Since 2003, Double A.B. and Dub Sonata have been making music. Now, almost 10 years later, they are ready to give the best of their work to the general public. Media Shower, which released earlier this week – featuring appearances from Sean Price, Evidence and Rhymefest, among others.
The two first got acquainted at the State University of New York at Purchase in Upstate New York. There, they were deeply involved in the cooperative effort, Atoms Family which included Cannibal Ox and Hangar 18. They took separate paths when Double A.B. began battle rapping through popular media outlets like MTV. Dub Sonata stayed busy too, producing for artists like Dom Pachino, C-Rayz Walz and Sadat X. Eventually, the two were reacquainted decided to collaborate for an album.
The album is essentially a compilation of Double A.B. and Dub Sonata’s finest unreleased work, ranging over a course of 10 years. “A lot of these songs came together over many years…And this is kind of just a body of the best of our work,” said Dub Sonata during the duo’s recent phone interview with HipHopDX.
Both of the artists touched on a number of topics, including their previous work, working with new, veteran emcees, and their lessons learned under the guidance of producer/songwriter, Scram Jones.
HipHopDX: When did you two first get acquainted?
Double A.B.: We got cool probably around [the] late ‘90s, early 2000s. We both went to school together [in] upstate New York. We both from the city, but we both went to school upstate, to S.U.N.Y. New Paltz. I remember they had a poppin’ little scene up there. Like real Hip Hop scene, a lot of- Atoms Family, whose crew members eventually became Cannibal Ox, and Hangar 18, and you know, different Rap groups spawned out of there. That’s basically where we first ran into each other.
DX: Your new album is called Media Shower. What’s the significance of that title?
Double A.B.: The title basically is- we have a song called “Media Shower” featuring Rhymefest, that’s the title track for the album. That’s basically just saying how the current state of society is just: the next gadget to the next gadget. Everybody walks around with their face in the screen, looking at the next YouTube post. It’s basically a statement to that; how we’re bombarded with different types of media be it music, movies, television, YouTube.
DX: I hear that. What was the creative process like?
Dub Sonata: We’ve been working together for about 10 years or more, so we kind of just work fast and naturally. A lot of these songs came together over many years, adding different elements and arranging. And this is kind of just a body of the best of our work that would work as an album.
DX: How long is the [time range] of material, would you say?
Dub Sonata: Well, a couple of the songs probably go back to like ’03, right A.B.? Like “Drug Wars”?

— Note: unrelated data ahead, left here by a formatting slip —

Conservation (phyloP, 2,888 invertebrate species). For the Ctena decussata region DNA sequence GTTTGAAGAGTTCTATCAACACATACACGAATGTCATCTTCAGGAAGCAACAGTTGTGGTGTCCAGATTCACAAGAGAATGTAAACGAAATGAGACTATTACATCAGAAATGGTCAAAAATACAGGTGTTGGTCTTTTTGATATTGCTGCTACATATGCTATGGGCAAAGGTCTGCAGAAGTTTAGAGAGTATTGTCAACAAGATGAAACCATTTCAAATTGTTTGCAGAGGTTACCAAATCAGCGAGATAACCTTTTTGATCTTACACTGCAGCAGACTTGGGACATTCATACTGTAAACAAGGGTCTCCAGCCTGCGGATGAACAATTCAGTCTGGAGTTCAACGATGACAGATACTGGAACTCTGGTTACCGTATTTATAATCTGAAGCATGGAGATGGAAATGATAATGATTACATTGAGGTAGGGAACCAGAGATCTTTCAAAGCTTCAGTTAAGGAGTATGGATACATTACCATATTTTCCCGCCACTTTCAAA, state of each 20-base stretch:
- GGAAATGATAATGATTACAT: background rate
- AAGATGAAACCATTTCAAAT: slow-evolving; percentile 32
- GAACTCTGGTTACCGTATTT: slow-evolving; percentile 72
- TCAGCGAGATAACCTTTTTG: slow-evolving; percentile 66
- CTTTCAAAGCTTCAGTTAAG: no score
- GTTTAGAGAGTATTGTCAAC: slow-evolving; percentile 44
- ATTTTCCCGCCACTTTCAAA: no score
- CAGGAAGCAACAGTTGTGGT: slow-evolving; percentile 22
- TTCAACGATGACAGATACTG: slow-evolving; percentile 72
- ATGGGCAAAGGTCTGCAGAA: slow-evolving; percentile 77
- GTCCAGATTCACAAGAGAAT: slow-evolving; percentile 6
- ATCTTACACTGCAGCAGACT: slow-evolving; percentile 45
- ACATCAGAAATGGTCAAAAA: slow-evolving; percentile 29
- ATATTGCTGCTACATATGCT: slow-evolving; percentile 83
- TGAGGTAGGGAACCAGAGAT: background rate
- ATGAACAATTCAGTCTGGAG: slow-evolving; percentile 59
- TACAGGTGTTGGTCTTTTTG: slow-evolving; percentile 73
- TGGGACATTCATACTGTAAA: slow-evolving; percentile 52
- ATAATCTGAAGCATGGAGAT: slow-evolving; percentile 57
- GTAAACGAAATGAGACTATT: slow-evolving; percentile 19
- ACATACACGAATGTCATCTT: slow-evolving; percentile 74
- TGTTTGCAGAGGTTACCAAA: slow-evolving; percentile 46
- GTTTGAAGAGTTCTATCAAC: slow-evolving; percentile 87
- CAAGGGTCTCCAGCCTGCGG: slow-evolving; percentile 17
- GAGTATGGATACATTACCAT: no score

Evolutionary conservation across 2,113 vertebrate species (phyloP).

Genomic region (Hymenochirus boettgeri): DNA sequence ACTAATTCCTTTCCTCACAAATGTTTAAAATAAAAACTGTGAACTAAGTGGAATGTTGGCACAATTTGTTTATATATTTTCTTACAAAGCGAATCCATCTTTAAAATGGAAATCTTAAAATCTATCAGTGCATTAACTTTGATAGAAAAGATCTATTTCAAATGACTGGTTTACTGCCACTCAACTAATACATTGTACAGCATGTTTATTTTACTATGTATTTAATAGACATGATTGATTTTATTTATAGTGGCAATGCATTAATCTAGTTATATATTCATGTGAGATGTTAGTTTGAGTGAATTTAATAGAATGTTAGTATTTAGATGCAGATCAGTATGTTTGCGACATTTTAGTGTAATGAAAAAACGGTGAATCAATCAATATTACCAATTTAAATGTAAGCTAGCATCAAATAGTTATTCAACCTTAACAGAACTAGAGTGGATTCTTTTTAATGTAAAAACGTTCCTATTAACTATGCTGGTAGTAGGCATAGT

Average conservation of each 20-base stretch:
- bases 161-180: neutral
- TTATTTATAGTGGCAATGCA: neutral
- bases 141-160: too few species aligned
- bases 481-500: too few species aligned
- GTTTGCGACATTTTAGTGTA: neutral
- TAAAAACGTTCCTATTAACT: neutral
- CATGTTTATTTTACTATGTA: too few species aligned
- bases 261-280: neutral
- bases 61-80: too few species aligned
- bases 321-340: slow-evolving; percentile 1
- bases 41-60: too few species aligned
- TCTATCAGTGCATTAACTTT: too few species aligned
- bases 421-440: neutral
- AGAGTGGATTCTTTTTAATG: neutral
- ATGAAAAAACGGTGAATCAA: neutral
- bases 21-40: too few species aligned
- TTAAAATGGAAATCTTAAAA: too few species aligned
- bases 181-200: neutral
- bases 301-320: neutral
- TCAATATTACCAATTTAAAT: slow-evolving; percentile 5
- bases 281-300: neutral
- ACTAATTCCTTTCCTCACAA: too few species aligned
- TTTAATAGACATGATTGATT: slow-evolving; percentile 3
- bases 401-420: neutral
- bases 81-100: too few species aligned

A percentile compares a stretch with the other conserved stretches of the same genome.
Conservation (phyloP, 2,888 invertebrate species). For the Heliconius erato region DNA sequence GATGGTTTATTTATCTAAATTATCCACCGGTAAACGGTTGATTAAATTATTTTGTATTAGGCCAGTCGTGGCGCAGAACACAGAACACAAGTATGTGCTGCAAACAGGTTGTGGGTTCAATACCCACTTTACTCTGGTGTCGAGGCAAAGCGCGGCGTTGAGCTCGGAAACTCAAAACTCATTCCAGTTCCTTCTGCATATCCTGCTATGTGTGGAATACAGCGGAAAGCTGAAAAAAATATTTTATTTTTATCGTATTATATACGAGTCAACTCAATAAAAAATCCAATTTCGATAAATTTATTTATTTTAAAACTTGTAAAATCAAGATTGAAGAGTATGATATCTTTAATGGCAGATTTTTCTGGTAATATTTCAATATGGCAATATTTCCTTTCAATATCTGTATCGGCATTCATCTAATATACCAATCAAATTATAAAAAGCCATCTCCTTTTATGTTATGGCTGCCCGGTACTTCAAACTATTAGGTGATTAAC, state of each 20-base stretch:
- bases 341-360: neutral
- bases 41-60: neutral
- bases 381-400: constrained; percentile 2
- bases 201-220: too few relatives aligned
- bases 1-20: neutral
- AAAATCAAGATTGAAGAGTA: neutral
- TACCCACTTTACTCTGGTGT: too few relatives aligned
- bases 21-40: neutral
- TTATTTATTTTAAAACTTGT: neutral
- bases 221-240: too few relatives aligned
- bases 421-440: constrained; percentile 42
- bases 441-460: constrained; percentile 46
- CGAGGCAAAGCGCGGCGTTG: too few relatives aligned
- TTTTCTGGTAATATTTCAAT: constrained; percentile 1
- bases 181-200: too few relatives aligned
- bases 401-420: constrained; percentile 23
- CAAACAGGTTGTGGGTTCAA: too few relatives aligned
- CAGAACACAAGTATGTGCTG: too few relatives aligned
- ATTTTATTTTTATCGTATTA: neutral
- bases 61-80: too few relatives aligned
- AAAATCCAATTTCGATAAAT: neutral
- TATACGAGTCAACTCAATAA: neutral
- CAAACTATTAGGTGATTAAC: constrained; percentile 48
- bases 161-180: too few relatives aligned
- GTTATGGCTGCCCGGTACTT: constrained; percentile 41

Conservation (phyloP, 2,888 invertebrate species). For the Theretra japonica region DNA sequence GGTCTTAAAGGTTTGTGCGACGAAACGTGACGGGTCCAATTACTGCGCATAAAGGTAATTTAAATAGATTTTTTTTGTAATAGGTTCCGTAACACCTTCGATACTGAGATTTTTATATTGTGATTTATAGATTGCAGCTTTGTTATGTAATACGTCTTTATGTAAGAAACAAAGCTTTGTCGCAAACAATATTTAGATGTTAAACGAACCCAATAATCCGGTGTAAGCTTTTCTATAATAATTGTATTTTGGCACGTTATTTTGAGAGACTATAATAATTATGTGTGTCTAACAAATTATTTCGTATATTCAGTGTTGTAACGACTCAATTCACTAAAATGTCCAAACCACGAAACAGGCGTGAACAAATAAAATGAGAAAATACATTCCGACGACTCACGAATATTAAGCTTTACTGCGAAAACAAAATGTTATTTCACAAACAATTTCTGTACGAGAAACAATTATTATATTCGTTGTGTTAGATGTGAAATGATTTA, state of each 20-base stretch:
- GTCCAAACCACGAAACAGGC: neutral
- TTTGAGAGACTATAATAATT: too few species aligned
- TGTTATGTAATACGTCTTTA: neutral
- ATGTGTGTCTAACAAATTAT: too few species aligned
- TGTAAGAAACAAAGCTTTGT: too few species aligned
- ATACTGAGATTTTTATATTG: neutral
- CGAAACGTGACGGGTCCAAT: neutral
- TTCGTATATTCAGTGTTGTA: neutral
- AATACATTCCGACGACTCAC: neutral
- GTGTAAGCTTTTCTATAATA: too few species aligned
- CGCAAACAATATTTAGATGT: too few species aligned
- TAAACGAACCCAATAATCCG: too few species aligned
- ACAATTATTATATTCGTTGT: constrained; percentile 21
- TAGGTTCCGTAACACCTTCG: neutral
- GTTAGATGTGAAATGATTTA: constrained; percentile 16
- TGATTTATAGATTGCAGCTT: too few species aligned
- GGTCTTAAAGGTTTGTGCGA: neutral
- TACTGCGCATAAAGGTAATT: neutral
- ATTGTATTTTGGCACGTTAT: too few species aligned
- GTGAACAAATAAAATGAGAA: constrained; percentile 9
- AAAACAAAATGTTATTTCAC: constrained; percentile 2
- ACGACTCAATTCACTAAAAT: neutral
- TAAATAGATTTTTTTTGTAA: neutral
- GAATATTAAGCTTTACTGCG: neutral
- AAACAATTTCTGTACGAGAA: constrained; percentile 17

Double A.B.: Yeah, one song is the old song that we kind of re-did. But besides that, I’d say most of the songs are in the last two to three years, and then maybe as far back as five for some of them. But yeah, like you said, some of them go back a long time.
DX: “Lord Knows What” is the first video off the album, and that’s a really hot track. What’s the story behind that one?
Double A.B.: That was a joint that we had Roc Marciano featured on. The song is kind of about that feeling where you want something more; striving for something more, but [you] can’t quite make it happen, as far as a feeling I think everybody could relate to. The video for it was really dope, man. We went out to [Los Angeles, California]. Roc is from Long Island, but he’s based out in L.A. now, so we went out there with him. And we went to this spot, Shamrock Tattoos, a famous tattoo shop where [The Notorious B.I.G.] got his last tattoo the night before he died. It’s a real dope place, it’s a real historical place, and they were super cool there, they let us shoot the video there. We’re drinkin’ [Hennessey], burnin’ it down, and shooting the video – they even tattooed our man Apathy for free, in the background of the video while we’re doing our little performance shots and it just came together real well.
DX: Yeah, I saw that in the video. That’s cool seeing Apathy in the back there.
Double A.B.: Yeah. [Laughs] He got the little cameo in the back; they offered me and Roc tattoos too. I don’t have any tats so I was out, and Roc was like, “I don’t know. I want to do it, but that’s not just something I can do on the fly. I need to think about it.”
DX: A.B., you’ve been working with Scram Jones forever, and Dub, you did work with him as well on your Nights in Cuba album. What’s Scram’s role as a mentor of sorts been like for both of you?
Double A.B.: He’s just been around the crew for a while. Dub [Sonata] and Scram [Jones] shared a studio in the same building for many years. His work ethic and his approach to work was a-alike, and similar to ours. He’s a Hip Hop dude grounded in the street shit, grounded in the New York kind of Hip Hop ethic that we came up in. And just seeing him and his moves, I think, just inspired us to get on our grind too. And he’s always been a good ear, a good dude to play a song for and get his opinion. And just hearing what he’s doing is always an inspiration.
Dub Sonata: I could agree with everything you said. His work ethic and his skill level are very inspiring and it’s definitely been a pleasure to work with him and have him on the album and involved in things.
DX: And as well as him, you’ve also worked with more notable emcees on this album. What was it like working with Sean Price and Evidence; guys you haven’t worked with before?
Double A.B.: Sean Price, I met him through my boy [Shucky Ducky], through dudes at Duck Down Records. Real cool, like super…he really blessed and helped add another flavor to the album that it kind of needed. He’s an old school New Yorker, total Brooklyn real dude; he’s not going to bullshit you, he’s not going to beat around the bush. He’s going to tell you what he feels and that helped the process along a lot, and it was much appreciated, and it really fit into the mix of the album.
DX: The album is being released through Man Bites Dog Records, what’s going on over there right now?